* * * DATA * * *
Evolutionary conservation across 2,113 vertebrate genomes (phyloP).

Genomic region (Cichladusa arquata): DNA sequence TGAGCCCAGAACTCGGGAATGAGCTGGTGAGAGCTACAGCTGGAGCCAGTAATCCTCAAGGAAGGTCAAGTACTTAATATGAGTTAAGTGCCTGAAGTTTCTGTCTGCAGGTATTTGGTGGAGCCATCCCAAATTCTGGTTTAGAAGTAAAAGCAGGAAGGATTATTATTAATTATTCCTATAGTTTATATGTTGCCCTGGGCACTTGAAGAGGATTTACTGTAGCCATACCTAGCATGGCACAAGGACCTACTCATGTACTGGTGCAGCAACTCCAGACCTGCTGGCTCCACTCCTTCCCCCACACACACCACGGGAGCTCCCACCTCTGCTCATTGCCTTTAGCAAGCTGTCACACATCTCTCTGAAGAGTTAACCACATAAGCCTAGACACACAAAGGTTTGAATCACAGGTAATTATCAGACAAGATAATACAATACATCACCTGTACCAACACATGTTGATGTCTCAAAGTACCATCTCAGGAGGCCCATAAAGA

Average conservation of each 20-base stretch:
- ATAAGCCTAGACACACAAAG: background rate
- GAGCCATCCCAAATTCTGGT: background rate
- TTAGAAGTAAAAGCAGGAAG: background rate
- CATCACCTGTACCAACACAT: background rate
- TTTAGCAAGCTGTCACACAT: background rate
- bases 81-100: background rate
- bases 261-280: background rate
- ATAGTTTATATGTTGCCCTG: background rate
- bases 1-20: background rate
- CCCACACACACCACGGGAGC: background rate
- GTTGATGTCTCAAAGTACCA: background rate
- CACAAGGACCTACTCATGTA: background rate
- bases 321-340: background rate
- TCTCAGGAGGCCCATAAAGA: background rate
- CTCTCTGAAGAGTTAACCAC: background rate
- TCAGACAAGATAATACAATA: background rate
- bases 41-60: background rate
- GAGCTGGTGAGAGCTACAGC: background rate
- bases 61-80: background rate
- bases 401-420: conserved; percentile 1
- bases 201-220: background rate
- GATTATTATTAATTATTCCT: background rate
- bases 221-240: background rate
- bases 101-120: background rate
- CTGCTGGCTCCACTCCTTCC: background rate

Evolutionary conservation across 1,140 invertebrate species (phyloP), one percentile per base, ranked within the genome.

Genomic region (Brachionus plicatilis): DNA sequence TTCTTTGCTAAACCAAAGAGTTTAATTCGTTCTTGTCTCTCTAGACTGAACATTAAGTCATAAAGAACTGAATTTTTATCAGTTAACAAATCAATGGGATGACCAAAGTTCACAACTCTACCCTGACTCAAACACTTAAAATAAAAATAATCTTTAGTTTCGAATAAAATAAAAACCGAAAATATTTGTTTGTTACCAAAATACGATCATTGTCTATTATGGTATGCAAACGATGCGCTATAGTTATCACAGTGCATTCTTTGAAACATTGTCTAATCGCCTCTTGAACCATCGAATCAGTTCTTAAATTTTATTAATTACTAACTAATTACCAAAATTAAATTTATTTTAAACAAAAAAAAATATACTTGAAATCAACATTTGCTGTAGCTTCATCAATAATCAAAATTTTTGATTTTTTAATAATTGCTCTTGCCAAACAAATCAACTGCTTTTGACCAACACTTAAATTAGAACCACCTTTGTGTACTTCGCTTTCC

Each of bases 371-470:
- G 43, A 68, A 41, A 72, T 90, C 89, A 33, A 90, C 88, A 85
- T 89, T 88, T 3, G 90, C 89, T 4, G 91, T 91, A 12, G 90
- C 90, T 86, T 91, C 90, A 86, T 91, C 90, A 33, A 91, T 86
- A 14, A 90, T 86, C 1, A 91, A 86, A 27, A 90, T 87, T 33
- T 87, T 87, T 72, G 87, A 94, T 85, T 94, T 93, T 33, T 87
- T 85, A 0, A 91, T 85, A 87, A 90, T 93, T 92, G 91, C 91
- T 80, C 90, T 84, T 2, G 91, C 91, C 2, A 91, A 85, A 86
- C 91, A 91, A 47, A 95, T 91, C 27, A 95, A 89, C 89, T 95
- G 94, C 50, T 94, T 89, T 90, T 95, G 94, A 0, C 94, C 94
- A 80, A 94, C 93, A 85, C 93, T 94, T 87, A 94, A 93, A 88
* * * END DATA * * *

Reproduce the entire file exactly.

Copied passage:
Evolutionary conservation across 2,113 vertebrate genomes (phyloP).

Genomic region (Cichladusa arquata): DNA sequence TGAGCCCAGAACTCGGGAATGAGCTGGTGAGAGCTACAGCTGGAGCCAGTAATCCTCAAGGAAGGTCAAGTACTTAATATGAGTTAAGTGCCTGAAGTTTCTGTCTGCAGGTATTTGGTGGAGCCATCCCAAATTCTGGTTTAGAAGTAAAAGCAGGAAGGATTATTATTAATTATTCCTATAGTTTATATGTTGCCCTGGGCACTTGAAGAGGATTTACTGTAGCCATACCTAGCATGGCACAAGGACCTACTCATGTACTGGTGCAGCAACTCCAGACCTGCTGGCTCCACTCCTTCCCCCACACACACCACGGGAGCTCCCACCTCTGCTCATTGCCTTTAGCAAGCTGTCACACATCTCTCTGAAGAGTTAACCACATAAGCCTAGACACACAAAGGTTTGAATCACAGGTAATTATCAGACAAGATAATACAATACATCACCTGTACCAACACATGTTGATGTCTCAAAGTACCATCTCAGGAGGCCCATAAAGA

Average conservation of each 20-base stretch:
- ATAAGCCTAGACACACAAAG: background rate
- GAGCCATCCCAAATTCTGGT: background rate
- TTAGAAGTAAAAGCAGGAAG: background rate
- CATCACCTGTACCAACACAT: background rate
- TTTAGCAAGCTGTCACACAT: background rate
- bases 81-100: background rate
- bases 261-280: background rate
- ATAGTTTATATGTTGCCCTG: background rate
- bases 1-20: background rate
- CCCACACACACCACGGGAGC: background rate
- GTTGATGTCTCAAAGTACCA: background rate
- CACAAGGACCTACTCATGTA: background rate
- bases 321-340: background rate
- TCTCAGGAGGCCCATAAAGA: background rate
- CTCTCTGAAGAGTTAACCAC: background rate
- TCAGACAAGATAATACAATA: background rate
- bases 41-60: background rate
- GAGCTGGTGAGAGCTACAGC: background rate
- bases 61-80: background rate
- bases 401-420: conserved; percentile 1
- bases 201-220: background rate
- GATTATTATTAATTATTCCT: background rate
- bases 221-240: background rate
- bases 101-120: background rate
- CTGCTGGCTCCACTCCTTCC: background rate

Evolutionary conservation across 1,140 invertebrate species (phyloP), one percentile per base, ranked within the genome.

Genomic region (Brachionus plicatilis): DNA sequence TTCTTTGCTAAACCAAAGAGTTTAATTCGTTCTTGTCTCTCTAGACTGAACATTAAGTCATAAAGAACTGAATTTTTATCAGTTAACAAATCAATGGGATGACCAAAGTTCACAACTCTACCCTGACTCAAACACTTAAAATAAAAATAATCTTTAGTTTCGAATAAAATAAAAACCGAAAATATTTGTTTGTTACCAAAATACGATCATTGTCTATTATGGTATGCAAACGATGCGCTATAGTTATCACAGTGCATTCTTTGAAACATTGTCTAATCGCCTCTTGAACCATCGAATCAGTTCTTAAATTTTATTAATTACTAACTAATTACCAAAATTAAATTTATTTTAAACAAAAAAAAATATACTTGAAATCAACATTTGCTGTAGCTTCATCAATAATCAAAATTTTTGATTTTTTAATAATTGCTCTTGCCAAACAAATCAACTGCTTTTGACCAACACTTAAATTAGAACCACCTTTGTGTACTTCGCTTTCC

Each of bases 371-470:
- G 43, A 68, A 41, A 72, T 90, C 89, A 33, A 90, C 88, A 85
- T 89, T 88, T 3, G 90, C 89, T 4, G 91, T 91, A 12, G 90
- C 90, T 86, T 91, C 90, A 86, T 91, C 90, A 33, A 91, T 86
- A 14, A 90, T 86, C 1, A 91, A 86, A 27, A 90, T 87, T 33
- T 87, T 87, T 72, G 87, A 94, T 85, T 94, T 93, T 33, T 87
- T 85, A 0, A 91, T 85, A 87, A 90, T 93, T 92, G 91, C 91
- T 80, C 90, T 84, T 2, G 91, C 91, C 2, A 91, A 85, A 86
- C 91, A 91, A 47, A 95, T 91, C 27, A 95, A 89, C 89, T 95
- G 94, C 50, T 94, T 89, T 90, T 95, G 94, A 0, C 94, C 94
- A 80, A 94, C 93, A 85, C 93, T 94, T 87, A 94, A 93, A 88